I am glad you are here safely with us now on this blog enjoying the love & voices of Il Volo

  4. Gina your story is fascinating, but sad. What I saw of those Baltic states was beauty, friendly people, good food. Bit I know it wasn’t like that when you fled. And as you said, the adults had such a hard time adjusting. But now you are American, loving IL Volo and passing your culture and memories to your children.

  5. Gina, thanks so much for sharing your experience. I was a small child during WE 11 AND have since learned so much about it! I am excited to know that you are in Texas….we are not that far away! I am I. Gonzales, a couple of hours south of you! Maybe we can visit one of these days! (spellcheck has struck again…WW 2)! I consider it another IlVolo miracle that you and I might get to meet! Till then, love from Dot!

    • If you are ever in Waco be sure to call me. At my age I do not drive on highways for the safety of the people on it.
      Your town has some interesting history.

  6. gina, Your story brings back memories of my neighbor’s story of escaping a German concentration camp. My family got to California from boston because of the Pearl Harbor attack. They thought the Japanese would invade our west coasrt so we were sent out with 300 other families to start the ship yard in San Pedro. The injured ships had to be fixed after that attack. We were billeted in temporary navy housing. We had barrage balloons over us and fox holes along the beach with guns. I met my Ron when he flew with his crew from Florida to Long Beach. When we moved here to Upland, my neighbors were one jewish guy out of Aushwitz (Sic) , next was a parachute jumper with ther 101st and was captured by the Germans. It was a terrible time. Thanks for sharing your story Gina.Joanie G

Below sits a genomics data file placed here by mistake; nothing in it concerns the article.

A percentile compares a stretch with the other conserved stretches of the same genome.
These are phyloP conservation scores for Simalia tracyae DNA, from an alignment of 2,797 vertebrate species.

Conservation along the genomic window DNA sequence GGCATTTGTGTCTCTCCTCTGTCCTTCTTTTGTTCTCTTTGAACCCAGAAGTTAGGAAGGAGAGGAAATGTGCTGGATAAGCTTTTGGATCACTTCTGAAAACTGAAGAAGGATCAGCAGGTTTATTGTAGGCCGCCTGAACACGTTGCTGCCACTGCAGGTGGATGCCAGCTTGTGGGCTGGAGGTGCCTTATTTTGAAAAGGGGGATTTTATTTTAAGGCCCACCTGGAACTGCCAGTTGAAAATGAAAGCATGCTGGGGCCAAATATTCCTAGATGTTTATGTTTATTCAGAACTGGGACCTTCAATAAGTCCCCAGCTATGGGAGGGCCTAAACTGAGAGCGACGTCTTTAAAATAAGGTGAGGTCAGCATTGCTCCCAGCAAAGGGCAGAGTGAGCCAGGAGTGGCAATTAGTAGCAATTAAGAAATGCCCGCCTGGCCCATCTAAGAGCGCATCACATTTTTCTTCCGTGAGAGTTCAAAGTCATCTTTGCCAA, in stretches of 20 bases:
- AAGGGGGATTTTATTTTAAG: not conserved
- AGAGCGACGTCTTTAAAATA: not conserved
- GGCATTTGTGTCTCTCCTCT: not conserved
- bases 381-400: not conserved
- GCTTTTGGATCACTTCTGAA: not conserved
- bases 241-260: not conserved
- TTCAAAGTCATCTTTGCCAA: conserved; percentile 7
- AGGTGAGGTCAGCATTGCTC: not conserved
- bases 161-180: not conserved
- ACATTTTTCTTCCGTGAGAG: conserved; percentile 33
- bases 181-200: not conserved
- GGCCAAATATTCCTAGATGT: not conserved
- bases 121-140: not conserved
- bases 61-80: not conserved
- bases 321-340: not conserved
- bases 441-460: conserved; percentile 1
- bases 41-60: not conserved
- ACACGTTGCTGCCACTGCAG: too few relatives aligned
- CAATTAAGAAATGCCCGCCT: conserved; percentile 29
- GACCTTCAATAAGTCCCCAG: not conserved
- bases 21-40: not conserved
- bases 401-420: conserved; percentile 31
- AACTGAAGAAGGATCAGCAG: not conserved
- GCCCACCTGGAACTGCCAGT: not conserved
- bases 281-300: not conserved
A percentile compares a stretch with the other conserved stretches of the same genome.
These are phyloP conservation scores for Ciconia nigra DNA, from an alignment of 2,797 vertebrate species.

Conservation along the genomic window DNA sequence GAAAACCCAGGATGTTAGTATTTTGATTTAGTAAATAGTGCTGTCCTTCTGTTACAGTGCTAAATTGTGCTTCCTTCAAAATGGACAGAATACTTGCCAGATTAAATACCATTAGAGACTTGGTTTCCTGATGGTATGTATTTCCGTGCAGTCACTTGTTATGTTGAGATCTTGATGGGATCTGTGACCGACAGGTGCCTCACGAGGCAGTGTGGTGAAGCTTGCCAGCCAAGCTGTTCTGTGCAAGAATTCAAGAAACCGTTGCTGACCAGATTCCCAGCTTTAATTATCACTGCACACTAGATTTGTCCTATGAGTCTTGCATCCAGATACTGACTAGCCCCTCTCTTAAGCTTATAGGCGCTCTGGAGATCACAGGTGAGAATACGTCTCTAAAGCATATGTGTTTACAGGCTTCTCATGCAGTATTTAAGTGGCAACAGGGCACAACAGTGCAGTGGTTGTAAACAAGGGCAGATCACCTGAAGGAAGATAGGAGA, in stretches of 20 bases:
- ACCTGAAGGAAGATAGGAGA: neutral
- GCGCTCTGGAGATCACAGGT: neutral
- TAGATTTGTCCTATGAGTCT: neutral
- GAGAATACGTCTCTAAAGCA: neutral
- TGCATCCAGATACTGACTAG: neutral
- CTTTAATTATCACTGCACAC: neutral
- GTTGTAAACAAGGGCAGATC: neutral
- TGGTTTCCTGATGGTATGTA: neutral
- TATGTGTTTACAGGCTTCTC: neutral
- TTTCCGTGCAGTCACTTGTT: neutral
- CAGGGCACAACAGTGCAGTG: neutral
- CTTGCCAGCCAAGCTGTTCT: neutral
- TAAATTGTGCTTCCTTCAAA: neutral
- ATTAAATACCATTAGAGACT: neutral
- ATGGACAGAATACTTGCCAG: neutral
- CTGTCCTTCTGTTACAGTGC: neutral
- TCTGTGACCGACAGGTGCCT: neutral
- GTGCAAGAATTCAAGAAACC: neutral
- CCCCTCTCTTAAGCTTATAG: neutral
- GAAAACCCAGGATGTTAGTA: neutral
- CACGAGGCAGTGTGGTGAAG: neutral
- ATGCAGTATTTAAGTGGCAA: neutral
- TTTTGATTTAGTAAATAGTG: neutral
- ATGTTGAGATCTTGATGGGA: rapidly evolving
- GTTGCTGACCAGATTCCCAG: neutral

• I love to hear and get to know our group by sharing. No matter what people are destined to go through one thing that binds our human soul is MUSIC. I believe that we love the boys so much is because they seem to represent the idea that with music we can all be friends.

  7. Thanks for sharing your story, Gina. I imagine if all of us on the blog told our stories we could publish a book about immigrant experiences in the 20th century!

    • I hope everyone shares some experience or story. Gives us a chance to learn more about each other. We all are here for one purpose to “ADORE” the boys and their music and share what they mean in our lives.

  8. Fortunately I was born when these facts were already finished, but I heard about it from my parents and my grandmother. Christmas brings with it many memories and these are to serve because so many things do not happen again.
    But what is beautiful at Christmas, listen to songs of our beloved boys, in the embrace of family, in a peaceful world, and surrounded by so many friends from all over the world? Priceless.
    Thanks Gina for this reflection.